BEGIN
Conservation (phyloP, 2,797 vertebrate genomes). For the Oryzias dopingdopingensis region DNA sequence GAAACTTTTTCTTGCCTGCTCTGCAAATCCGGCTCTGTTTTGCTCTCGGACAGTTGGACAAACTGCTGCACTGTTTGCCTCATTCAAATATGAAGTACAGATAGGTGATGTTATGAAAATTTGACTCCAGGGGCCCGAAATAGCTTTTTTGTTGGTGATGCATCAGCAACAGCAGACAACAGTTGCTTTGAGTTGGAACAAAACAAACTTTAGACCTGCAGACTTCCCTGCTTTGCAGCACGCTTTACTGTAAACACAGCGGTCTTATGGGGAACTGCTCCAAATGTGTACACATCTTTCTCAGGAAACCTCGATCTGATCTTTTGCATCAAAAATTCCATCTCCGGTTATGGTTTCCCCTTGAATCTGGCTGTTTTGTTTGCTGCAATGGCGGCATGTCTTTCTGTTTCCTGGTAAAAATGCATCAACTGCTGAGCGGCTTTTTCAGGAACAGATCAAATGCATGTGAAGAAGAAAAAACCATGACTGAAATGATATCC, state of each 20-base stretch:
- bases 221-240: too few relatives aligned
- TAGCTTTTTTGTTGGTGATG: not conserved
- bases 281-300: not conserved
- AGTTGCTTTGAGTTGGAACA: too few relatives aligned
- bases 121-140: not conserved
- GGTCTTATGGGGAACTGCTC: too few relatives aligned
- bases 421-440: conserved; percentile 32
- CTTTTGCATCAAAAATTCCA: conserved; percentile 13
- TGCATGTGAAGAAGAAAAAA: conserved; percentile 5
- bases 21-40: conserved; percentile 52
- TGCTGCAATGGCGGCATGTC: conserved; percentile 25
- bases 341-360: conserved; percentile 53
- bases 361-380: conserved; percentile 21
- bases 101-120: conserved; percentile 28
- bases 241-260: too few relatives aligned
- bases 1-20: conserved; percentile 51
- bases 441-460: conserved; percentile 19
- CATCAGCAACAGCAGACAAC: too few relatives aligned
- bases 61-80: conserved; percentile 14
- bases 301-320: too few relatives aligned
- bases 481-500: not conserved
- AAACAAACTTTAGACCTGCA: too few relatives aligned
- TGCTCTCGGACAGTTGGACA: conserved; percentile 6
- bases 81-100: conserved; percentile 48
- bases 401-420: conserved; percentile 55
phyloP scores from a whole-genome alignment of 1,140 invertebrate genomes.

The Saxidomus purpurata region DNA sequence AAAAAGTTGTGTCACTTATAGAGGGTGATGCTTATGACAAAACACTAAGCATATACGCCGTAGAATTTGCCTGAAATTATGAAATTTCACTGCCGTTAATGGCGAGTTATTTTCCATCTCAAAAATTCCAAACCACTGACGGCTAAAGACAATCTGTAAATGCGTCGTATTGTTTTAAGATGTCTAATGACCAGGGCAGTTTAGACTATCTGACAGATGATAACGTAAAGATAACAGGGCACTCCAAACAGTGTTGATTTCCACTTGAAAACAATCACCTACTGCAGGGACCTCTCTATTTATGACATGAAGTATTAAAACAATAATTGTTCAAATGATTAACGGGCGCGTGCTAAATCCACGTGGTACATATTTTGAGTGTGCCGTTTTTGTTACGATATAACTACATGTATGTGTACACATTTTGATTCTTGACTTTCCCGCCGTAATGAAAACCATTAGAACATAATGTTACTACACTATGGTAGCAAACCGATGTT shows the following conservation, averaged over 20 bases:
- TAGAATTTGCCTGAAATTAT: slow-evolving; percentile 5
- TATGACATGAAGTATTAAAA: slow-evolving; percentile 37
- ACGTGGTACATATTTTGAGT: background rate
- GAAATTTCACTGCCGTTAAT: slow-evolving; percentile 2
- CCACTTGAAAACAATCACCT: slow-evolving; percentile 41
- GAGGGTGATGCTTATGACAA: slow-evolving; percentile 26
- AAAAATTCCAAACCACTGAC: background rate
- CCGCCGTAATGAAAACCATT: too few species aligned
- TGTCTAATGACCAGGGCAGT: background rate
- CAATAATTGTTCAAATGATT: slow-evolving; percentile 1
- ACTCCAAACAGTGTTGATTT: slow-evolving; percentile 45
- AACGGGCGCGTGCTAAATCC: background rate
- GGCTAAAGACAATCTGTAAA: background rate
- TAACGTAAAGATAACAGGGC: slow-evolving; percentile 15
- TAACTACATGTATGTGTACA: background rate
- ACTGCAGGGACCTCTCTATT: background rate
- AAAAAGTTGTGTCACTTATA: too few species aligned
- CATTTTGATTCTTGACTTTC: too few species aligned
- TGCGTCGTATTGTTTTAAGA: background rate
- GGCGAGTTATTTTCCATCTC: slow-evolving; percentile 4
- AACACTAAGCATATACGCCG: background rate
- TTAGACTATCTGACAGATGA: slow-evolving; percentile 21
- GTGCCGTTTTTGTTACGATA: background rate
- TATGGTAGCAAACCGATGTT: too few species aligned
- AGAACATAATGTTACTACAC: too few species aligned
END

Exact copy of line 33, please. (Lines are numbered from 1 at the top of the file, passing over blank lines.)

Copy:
- CCACTTGAAAACAATCACCT: slow-evolving; percentile 41